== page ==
That doesn’t mean I undervalue those I “talk” to, far from it, they are the most important people in my network because together we provide content. our conversation must be interesting or so many people wouldn’t be listening, but for most, it is a one way relationship.

To those who state quite loudly that they only want engaging followers or a network they converse with, I suggest the following action:

Unfollow, defriend and disconnect anyone that you have not had engagement with in the last month.

If you really believe that it is all about those that engage with you. Demonstrate that your belief  in what you are posting and see how it works.

Now I’m willing to bet that you would end up with a very small network with limited future growth. You will all be talking to each other, but if you are doing all the talking, who is doing the listening? You will be more clique-munity and less community!

The majority of any network like to lurk and not take part. This may go on for months and then suddenly change. Your passive followers and friends are just as important. It’s not about the engagement or the conversation, it’s about the content you are putting out, and that you are keeping your audience entertained or educated.

What do you think? Am I mad to question this? Do your numbers tell you something different? Do I just not “get it?” Would be good to hear in comments.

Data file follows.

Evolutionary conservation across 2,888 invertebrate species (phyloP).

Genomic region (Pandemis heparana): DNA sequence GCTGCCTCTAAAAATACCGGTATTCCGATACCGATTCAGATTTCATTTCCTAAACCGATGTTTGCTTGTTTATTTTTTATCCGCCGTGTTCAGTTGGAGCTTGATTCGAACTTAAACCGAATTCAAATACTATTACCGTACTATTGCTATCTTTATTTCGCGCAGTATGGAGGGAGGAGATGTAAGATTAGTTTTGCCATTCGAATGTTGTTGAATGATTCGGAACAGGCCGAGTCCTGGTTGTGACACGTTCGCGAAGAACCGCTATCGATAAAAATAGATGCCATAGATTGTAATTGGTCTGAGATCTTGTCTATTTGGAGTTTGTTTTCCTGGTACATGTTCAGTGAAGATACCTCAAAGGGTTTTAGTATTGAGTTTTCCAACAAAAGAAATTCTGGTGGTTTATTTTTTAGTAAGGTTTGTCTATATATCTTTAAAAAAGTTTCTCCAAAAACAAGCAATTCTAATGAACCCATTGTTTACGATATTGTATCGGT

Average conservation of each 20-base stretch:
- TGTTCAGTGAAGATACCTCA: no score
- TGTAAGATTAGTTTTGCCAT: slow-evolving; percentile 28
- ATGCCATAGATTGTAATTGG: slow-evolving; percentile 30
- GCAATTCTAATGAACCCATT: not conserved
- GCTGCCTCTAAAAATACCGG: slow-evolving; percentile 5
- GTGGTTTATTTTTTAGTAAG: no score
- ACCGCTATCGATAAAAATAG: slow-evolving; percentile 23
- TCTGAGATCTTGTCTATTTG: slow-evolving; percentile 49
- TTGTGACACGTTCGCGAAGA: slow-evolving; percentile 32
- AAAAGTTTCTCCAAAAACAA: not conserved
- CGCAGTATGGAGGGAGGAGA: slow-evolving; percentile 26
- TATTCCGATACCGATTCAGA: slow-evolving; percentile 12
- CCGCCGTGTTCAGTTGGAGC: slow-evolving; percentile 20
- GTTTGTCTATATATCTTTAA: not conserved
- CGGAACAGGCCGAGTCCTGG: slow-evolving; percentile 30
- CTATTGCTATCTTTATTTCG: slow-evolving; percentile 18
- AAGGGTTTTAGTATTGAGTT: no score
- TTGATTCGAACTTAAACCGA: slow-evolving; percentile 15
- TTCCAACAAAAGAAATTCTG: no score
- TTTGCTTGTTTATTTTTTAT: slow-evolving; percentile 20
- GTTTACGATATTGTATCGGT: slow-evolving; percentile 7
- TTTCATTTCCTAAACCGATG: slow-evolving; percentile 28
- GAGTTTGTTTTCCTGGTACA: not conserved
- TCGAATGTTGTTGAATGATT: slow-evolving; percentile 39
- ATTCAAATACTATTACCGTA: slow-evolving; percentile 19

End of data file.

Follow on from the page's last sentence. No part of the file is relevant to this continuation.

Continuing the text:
Keep being ambassadors, in any way you choose,

Bill

Links:

The Social CMO

9 comments on “Dump your followers!

  1. Hi Bill,

    I fully agree with you that there two types the actives & lurkers and both have their own value and place within the social media ecosystem.

    It’s been stated numerous times that approximately 10% of social media users generate the lions share of activity.

    And for example, on the #MMchat which sparked your rant above (see transcript http://bit.ly/GlenGilmore ) I am quite sure that there are many more lurkers than there are active participants which is likely the case every week.

    Many are still acclimatizing to the social media paradigm and in my view will emerge when they are comfortable/ready to do so or of course if they feel so inclined, continue lurking in perpetuity.

    Obviously #MMchat wouldn’t be much fun if everyone lurked, but that doesn’t devalue the role of all those listeners out there absorbing the ideas and information being tossed about by the @BillBoormans and other roustabouts of the tweetsphere!